How to explain the ninth?  Pedie, our MVP, grounded out.  Ortiz, our heart, struck out.  Then came Kevin Youkilis, who gutted out a ten-pitch at-bat that ended in an infield single, thrown away by Longoria to put Youk on second.  Jay Bay was intentionally walked… in order to face J.D. Drew.

It seemed as though Drew might not get a pitch in the strike zone…

But he did.

And Fenway erupted.

Who knows what tonight will bring?  I only know this–I’ll be there for my team until the last pitch is thrown.

I’m a believer.

Advertisements

Jason Bay

Thursday, at the trade deadline, I could feel a whirlwind of emotions.  Relief that there was resolution.  Shock that there had really been a trade (my heart knew it had to happen, but my head thought the deal would never go through).  Apprehension at a team without Manny.  And anticipation to see what we had in Jason Bay.

I had a ticket for Friday night, and while I was a bit disappointed I hadn’t had one for what turned out to be Manny’s last game, I was very happy to have one for Jay Bay’s first!

I was delighted to see that there were already T-shirts for sale–and already people wearing them!  Not to mention one young man in a Sox hat and a Bay Pirates jersey.

It had to be overwhelming for him, but he already seemed to take it in stride.

And I was very moved to be part of the first ovations for him.  I’d been a little anxious about the fan response, but it was a magnificent showing of the best that Boston has to offer.  And he himself looked both moved and a touch uncomfortable, in a very endearing way, to be receiving accolades before he’d even had a chance to show what he could do.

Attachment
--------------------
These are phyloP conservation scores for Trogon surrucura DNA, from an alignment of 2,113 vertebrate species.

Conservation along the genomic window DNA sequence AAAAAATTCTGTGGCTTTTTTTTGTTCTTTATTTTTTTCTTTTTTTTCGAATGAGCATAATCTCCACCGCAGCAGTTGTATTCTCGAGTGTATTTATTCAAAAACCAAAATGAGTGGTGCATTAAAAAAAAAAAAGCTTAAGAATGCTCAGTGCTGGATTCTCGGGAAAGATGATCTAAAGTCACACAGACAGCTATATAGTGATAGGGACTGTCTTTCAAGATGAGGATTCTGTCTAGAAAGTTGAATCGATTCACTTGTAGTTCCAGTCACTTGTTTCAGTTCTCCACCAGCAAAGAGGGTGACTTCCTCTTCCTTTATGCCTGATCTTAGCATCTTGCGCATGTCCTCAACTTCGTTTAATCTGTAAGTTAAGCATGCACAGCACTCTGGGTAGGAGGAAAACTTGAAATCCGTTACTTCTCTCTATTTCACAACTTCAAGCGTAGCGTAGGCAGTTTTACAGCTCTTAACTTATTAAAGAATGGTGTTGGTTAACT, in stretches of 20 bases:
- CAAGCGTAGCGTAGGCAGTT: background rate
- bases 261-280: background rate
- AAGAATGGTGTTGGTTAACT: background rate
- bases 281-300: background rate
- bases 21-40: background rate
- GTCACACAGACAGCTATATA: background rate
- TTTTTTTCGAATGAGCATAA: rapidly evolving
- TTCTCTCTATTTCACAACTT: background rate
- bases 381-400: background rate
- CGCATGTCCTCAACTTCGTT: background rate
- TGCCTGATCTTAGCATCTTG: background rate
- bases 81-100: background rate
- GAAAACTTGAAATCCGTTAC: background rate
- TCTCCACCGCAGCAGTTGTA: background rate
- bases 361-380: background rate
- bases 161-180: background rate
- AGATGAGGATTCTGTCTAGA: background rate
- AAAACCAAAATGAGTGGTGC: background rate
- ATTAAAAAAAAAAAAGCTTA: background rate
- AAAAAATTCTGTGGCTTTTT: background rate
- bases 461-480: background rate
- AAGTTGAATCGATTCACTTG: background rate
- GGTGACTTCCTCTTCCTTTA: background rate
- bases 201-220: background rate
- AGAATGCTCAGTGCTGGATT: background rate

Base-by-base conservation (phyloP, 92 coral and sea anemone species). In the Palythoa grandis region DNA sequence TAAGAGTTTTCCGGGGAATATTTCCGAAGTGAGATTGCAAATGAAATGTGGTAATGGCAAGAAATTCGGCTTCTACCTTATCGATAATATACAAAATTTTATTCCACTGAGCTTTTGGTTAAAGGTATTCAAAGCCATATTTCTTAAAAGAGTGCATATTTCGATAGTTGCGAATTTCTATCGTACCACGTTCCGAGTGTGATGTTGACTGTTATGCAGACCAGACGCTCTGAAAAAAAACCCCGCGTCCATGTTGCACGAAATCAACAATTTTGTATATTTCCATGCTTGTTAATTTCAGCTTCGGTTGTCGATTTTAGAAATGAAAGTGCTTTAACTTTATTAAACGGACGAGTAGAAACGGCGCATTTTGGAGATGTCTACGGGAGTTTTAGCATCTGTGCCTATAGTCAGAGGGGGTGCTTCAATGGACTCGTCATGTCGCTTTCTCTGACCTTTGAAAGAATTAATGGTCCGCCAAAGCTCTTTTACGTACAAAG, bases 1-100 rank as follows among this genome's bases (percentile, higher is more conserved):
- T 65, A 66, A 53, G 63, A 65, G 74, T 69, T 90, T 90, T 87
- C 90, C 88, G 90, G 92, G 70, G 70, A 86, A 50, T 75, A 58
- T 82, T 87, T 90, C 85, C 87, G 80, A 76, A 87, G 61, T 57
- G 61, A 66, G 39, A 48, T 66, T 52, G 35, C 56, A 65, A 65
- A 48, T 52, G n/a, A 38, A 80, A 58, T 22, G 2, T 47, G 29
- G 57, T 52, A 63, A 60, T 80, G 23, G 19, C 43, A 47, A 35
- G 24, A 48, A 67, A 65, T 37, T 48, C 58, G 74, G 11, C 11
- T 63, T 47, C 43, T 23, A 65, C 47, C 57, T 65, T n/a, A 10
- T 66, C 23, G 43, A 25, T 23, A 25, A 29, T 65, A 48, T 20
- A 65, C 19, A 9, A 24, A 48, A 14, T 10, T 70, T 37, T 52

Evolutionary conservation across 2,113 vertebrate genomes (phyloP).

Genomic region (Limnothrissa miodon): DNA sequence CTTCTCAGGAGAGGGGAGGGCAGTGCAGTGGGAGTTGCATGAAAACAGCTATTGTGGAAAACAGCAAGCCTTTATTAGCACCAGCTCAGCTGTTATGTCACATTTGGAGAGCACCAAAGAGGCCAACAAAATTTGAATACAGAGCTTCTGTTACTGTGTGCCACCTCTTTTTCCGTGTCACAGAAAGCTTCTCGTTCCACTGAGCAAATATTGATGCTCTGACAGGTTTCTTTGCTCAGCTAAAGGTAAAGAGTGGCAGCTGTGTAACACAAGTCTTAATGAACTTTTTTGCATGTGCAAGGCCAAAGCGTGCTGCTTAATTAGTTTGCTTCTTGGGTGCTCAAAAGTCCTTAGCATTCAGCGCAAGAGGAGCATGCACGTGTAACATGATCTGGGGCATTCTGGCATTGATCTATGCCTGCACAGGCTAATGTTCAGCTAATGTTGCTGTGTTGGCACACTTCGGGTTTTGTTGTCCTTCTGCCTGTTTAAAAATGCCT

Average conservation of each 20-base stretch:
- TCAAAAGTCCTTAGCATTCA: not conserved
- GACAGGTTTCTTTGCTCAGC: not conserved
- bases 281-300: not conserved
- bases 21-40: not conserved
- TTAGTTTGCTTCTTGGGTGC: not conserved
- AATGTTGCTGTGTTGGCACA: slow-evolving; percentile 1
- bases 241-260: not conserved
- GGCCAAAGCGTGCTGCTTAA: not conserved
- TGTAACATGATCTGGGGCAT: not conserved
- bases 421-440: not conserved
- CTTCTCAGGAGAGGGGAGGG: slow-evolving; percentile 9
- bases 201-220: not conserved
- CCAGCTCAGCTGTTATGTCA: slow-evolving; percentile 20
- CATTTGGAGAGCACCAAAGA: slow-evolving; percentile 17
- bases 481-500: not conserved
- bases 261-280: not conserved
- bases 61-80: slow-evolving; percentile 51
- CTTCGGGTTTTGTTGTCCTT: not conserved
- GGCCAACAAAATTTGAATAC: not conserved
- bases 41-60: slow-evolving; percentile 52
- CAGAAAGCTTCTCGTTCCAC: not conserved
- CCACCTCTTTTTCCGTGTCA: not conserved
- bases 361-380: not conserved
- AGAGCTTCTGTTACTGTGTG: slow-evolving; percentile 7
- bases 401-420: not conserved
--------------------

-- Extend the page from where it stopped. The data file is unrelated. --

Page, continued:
Accidentally shot with the shutter speed too slow, but I kinda liked the effect!


Oof!  Well, it’s one way to get on base…


Of course, he went to score the first run–the one that looked like it might be enough, especially if we had good defense…


…like the kind he showed on a magnificent sliding catch, for which he’s getting a pat from Lowrie here.  And it was at that moment that I realized I was smitten, in a baseball sense.
 

Perhaps it would have been the perfect capper if the ball he hit high off the Monster had cleared it, but as a longtime fan of Jed Lowrie, I guess I’m not sorry that they could both celebrate!

I couldn’t be at the park for Saturday’s heroics, though I did see Sean Casey that day and he was effusive in his praise of Jay Bay.  But I was back at the park Sunday, in my brand new Bay 44 shirt!


Youk pointing something out.  I’d like to think it’s the hawk.  “And if you see that… just make sure it’s not carrying its lunch.  Sometimes it likes to… share.”


Pregame warming up.


I took a shot like this Friday but he looks much better here; it could be a better seat and better light, but I’d like to think it’s my growing affection!


At the risk of undermining my baseball credibility, I have to note that Jay Bay’s got a very nice, er, stance.


Too late, Rob Bowen!

We’re no strangers to embracing new players midyear in Boston, of course; 2004 is enduring testimony to that!  But I’m a little surprised myself by how happy I am to have Jay Bay in the fold.  No, I don’t think we’re going to win out the rest of the way, of course.  But it’s funny how a solid, capable, down-to-earth guy has made my Sox-loving heart soar again.